Two weeks ago, Shorebeat recorded a short video (embedded above) as a strong thunderstorm passed by to the north of the island, which triggered the lightning detection system that was installed last year in Ortley Beach. This season, Lavallette will install its own unit on Philadelphia Avenue, networked with the Ortley Beach system. Before the system has even been activated, however, officials say beach staff and police officers are taking “abuse” by some angry beachgoers who refuse to pay attention to the warning.
“By law, if that goes off, our lifeguards need to leave the beach, which technically means it’s closed to swimming,” said Councilwoman Joanne Filippone.
As thunderstorms meandered through the region this weekend, lightning was in range of the detection system seven times. Ortley Beach, and soon Lavallette, will utilize the Strike Guard system. According to its specifications, the system can “see” a storm from about 10 to 20 miles out, and uses a graduated system to warn officials and beachgoers. An audible alarm sounds, in its default setting, if a strike is detected within five miles. Strikes can be detected in advance, so theoretically, guards may be obligated to occasionally close the beach even if signs of a storm are not visibly apparent.
While Lavallette’s unit has yet to be installed, guards are using the nearest detectors in Ortley Beach – which can be clearly heard in the southern part of town – to act as a guide. This has already led to confrontations on the beach this season, according to officials.
“We had people harassing some of the guards, and there was some abuse to the police as well,” said Borough Administrator John O. Bennett.
The police were called to the beachfront after some people became particularly angry, said Councilman Michael Stogdill.
“At some point on Sunday, there was a lot of ‘hand gesture abuse’ toward our lifeguards, and the police were called to assist and make sure people knew the beaches were closed,” he said.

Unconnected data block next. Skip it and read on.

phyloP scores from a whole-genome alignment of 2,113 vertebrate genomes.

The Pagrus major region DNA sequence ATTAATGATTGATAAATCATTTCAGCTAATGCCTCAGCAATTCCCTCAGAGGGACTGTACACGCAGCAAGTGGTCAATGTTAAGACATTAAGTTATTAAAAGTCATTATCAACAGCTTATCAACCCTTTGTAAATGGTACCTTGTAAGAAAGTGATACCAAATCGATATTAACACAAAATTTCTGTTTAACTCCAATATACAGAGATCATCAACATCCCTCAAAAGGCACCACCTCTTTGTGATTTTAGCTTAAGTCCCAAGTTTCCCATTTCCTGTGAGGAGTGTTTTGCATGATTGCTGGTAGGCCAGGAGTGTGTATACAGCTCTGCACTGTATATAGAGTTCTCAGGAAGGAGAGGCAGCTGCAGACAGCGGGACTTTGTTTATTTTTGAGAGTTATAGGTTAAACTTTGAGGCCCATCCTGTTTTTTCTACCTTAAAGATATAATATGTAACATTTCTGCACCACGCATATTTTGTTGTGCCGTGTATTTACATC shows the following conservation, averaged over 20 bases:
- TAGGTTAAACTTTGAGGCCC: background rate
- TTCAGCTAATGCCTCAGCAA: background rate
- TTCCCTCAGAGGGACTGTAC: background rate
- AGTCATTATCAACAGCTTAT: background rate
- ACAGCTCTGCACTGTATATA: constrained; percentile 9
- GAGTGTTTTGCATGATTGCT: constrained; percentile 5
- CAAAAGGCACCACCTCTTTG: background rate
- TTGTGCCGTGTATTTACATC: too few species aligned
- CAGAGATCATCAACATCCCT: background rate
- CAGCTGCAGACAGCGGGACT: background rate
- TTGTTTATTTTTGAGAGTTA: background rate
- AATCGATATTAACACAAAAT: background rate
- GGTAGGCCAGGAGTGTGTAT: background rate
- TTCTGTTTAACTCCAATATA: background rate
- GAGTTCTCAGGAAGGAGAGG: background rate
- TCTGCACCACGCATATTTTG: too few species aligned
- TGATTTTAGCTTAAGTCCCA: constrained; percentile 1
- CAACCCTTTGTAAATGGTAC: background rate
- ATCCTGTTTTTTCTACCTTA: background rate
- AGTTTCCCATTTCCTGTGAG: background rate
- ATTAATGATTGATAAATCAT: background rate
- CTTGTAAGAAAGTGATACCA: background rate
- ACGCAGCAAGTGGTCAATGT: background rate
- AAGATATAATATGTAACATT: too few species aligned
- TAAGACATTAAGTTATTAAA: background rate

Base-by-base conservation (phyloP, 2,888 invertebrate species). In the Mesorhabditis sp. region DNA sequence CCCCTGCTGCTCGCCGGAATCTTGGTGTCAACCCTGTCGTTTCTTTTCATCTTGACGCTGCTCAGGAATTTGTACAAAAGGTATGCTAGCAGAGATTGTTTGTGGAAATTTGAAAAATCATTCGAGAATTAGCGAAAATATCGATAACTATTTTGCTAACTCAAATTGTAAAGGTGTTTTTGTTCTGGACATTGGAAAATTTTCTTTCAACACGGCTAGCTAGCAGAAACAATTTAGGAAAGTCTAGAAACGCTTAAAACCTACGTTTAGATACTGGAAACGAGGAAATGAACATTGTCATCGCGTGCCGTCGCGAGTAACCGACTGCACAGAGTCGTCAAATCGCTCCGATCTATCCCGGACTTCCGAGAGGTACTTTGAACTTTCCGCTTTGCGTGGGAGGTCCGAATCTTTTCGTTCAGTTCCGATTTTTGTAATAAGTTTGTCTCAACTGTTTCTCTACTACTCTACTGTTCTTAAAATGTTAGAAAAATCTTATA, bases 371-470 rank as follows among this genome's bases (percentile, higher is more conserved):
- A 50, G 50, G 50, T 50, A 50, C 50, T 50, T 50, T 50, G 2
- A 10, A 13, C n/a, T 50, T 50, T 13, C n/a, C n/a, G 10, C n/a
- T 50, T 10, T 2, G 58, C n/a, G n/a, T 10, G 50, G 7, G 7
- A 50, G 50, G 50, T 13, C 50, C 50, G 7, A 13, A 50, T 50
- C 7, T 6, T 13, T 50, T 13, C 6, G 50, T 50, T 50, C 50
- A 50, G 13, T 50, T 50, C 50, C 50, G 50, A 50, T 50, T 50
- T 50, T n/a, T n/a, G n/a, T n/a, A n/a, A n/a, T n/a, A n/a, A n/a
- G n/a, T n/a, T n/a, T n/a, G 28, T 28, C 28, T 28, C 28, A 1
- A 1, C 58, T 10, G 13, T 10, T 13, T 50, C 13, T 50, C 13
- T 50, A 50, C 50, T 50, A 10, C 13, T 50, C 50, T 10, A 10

While some systems utilize internet-based radar imagery to predict when lightning may occur, the Strike Guard system physically monitors the skies using a self-contained array. According to its manufacturer, Strike Guard differentiates lightning strikes between three categories:
- CAUTION: Lighting is within 20 miles.
- WARNING: Lightning is within 10 miles.
- ALARM: Lighting is within 5 miles.
To prevent false alarms, the system requires data from an electro-optical sensor to coincide with a magnetic-field-change sensor before reporting lightning. Data from the two sensors are fused, and can be used to control warning systems and to help personnel make evacuation and shutdown decisions.
Once such a system is installed, there are policy guidelines that govern how beach staff must react.
“When that goes off, the lifeguards have to leave the beach, and notify the patrons that it is strongly recommended they leave the beach,” said Stogdill. “Technically you don’t have to, but you’re doing so at your own risk. The lifeguards cannot go back on until 30 minutes after the last lightning strike.”
Local communities began installing lightning detection systems after the summer of 2021, when a South Seaside Park lifeguard was fatally struck by lightning – even though a storm was not over the area at the time.
“If you go back in history to the young man who died in South Seaside Park, the lightning was not here,” said Filippone. “It was eight miles away.”
Lavallette officials also noted that, unlike South Seaside Park at the time, Lavallette, Ortley Beach, Seaside Heights and Seaside Park all use wooden lifeguard chairs on their beaches instead of metal chairs. In the past, some municipalities switched to metal chairs, ironically, out of safety concerns that the wooden chairs were too heavy.
Ultimately, Lavallette officials said the police of closing beaches when lightning is detected will remain in place and police may have to respond if some beachgoers become hostile or otherwise get out of hand.
“We’re not trying to ruin your weekend or ruin your summer, we’re just trying to keep everyone safe,” Stogdill said.